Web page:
Now might not be the best time to visit Saudi Arabia, but a delegation of US evangelical leaders felt it was a risk worth taking. They met with controversial Crown Prince Mohammed Bin Salman and other Saudi leaders. It was filled with both political controversy and spiritual opportunity.
The visit came following a global firestorm over the death of Saudi journalist Jamal Khashoggi, but the planning began a long time ago.
The meeting between evangelical leaders in the US and Mohammed Bin Salman had been in the works for months, but it came to pass when the delegation made a visit here to the United Arab Emirates.
"There's a lot of people who would say this is the wrong time to go to Saudi Arabia and meet with the leadership there," author Joel Rosenberg told CBN News. "I understand that criticism, but I disagree."
While realizing the potential for controversy, the group felt the opportunity to help Christians there was more important.
"Given the fact that we care about the people of Saudi Arabia, Christianity in the Arabian Peninsula, the desire to see more freedom of worship, even Christian churches being allowed to be built, this all seemed important to us to do," Rosenberg said.
"When people ask, 'why would you go, why would you meet', I mean as a Christian called to be a peacemaker, as an advocate for freedom of worship, as an advocate for tolerance and peaceful coexistence, my answer is how can I not?" Rev. Johnnie Moore said.
The delegation went not with a political agenda but with a Christian mission.
When I think of Saudi Arabia, I think of that verse, 'We are ambassadors for Christ. That's who we are representing, not the United States of America. We're representing the Lord Jesus Christ,' National Religious Broadcasters President Jerry Johnson said.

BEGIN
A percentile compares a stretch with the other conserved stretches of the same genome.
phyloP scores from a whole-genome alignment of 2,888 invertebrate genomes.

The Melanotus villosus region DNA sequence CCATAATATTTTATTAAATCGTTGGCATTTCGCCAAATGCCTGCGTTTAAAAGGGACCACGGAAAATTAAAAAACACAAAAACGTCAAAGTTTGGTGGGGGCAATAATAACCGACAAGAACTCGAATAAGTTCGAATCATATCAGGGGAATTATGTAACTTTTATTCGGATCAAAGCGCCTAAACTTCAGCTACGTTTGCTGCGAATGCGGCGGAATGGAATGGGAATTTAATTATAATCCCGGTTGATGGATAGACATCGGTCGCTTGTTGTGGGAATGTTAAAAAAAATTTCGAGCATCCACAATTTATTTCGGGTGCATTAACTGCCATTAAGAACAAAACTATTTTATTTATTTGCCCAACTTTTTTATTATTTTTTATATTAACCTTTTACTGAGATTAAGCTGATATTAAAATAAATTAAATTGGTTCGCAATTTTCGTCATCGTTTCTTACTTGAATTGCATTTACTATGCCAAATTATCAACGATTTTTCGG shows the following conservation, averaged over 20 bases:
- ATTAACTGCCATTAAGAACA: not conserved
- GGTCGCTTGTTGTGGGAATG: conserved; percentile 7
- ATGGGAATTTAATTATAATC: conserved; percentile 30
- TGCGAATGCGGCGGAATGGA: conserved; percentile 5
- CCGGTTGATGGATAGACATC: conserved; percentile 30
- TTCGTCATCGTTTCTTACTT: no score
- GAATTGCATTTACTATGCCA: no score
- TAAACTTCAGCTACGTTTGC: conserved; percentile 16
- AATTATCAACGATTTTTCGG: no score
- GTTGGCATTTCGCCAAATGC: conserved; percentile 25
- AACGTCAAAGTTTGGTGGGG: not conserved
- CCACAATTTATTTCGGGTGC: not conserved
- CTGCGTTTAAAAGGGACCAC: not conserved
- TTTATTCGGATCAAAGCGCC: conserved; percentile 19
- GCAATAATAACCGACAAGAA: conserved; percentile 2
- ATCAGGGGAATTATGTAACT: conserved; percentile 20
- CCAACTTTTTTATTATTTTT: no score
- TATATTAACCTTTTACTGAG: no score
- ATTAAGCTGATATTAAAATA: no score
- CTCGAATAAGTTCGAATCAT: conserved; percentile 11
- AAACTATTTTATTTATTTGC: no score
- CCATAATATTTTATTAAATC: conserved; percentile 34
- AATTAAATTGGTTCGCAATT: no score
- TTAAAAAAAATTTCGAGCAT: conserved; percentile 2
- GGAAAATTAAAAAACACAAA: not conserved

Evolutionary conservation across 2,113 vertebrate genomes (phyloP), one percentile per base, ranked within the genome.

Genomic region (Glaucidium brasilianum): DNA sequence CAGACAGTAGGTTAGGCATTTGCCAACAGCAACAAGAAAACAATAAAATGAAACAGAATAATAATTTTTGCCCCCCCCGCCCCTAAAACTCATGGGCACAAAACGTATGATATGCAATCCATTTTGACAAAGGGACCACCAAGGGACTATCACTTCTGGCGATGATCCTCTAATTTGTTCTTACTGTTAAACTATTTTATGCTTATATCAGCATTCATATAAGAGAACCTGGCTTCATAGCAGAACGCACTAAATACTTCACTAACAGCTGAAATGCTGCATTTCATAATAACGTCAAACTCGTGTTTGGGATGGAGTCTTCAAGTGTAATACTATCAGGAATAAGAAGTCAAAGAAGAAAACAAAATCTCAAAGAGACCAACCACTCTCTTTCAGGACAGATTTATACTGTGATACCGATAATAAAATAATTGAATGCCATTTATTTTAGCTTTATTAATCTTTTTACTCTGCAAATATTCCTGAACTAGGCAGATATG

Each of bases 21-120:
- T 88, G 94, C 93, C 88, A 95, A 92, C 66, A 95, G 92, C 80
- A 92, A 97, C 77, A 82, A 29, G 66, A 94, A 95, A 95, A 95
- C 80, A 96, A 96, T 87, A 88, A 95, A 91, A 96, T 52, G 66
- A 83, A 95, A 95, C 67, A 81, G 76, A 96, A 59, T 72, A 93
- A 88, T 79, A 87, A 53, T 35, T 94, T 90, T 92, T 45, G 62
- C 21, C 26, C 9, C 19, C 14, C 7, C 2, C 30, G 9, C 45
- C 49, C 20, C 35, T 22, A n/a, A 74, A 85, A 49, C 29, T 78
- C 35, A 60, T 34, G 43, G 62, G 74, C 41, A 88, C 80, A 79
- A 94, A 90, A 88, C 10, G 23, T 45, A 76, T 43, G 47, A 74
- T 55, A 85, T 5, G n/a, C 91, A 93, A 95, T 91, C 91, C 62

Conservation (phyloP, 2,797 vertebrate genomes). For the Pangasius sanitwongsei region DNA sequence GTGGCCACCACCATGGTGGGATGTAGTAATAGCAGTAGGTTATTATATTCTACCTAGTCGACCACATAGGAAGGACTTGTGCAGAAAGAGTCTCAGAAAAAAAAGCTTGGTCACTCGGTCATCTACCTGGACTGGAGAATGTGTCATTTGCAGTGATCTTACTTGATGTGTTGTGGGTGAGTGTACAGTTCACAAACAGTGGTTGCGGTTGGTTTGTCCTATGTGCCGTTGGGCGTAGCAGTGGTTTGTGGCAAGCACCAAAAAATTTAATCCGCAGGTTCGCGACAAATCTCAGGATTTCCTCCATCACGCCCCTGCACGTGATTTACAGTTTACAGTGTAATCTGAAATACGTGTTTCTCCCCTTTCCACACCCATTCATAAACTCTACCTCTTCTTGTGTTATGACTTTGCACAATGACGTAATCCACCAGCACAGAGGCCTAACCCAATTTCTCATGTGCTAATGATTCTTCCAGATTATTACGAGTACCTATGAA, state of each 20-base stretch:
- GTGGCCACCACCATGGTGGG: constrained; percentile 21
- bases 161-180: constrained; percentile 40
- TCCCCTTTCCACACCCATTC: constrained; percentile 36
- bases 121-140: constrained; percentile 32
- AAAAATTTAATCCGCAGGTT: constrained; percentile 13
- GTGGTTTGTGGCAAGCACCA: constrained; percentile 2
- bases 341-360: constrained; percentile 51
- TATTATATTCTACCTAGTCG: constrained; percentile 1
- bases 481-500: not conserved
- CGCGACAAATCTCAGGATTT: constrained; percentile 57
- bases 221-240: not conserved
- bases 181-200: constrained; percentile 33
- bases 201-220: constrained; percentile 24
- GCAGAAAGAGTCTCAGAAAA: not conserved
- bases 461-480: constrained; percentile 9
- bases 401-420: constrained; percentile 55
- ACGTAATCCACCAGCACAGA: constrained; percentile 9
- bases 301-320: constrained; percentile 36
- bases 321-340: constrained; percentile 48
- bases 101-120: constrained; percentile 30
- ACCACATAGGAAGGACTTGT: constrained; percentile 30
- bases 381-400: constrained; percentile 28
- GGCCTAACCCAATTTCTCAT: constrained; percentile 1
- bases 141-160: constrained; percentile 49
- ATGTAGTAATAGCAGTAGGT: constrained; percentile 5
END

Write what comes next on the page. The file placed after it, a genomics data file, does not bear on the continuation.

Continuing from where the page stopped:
Pastor Skip Heitzig said, "it's an opportunity."
"You know in the Bible, (there are) people like Esther, who was in a royal court. Daniel approached several kings and filled several key positions. God used them to speak to people in authority, kings, and the Bible says we are to pray for them."
This is the latest in a series of meetings with Sunni Arab leaders, including Jordan's King Abdullah II, Egyptian President Abdel Fattah el-Sisi and UAD Crown Prince Sheikh Mohammed bin Zayed Al Nahyan. The meetings are part of a long-term agenda.
"We aren't here for a short-term purpose. We are not here for a photo op. We could care less about that. We're here to build long-term relations and to benefit our brothers and sisters that are here in this region," former Congresswoman Michele Bachmann said.
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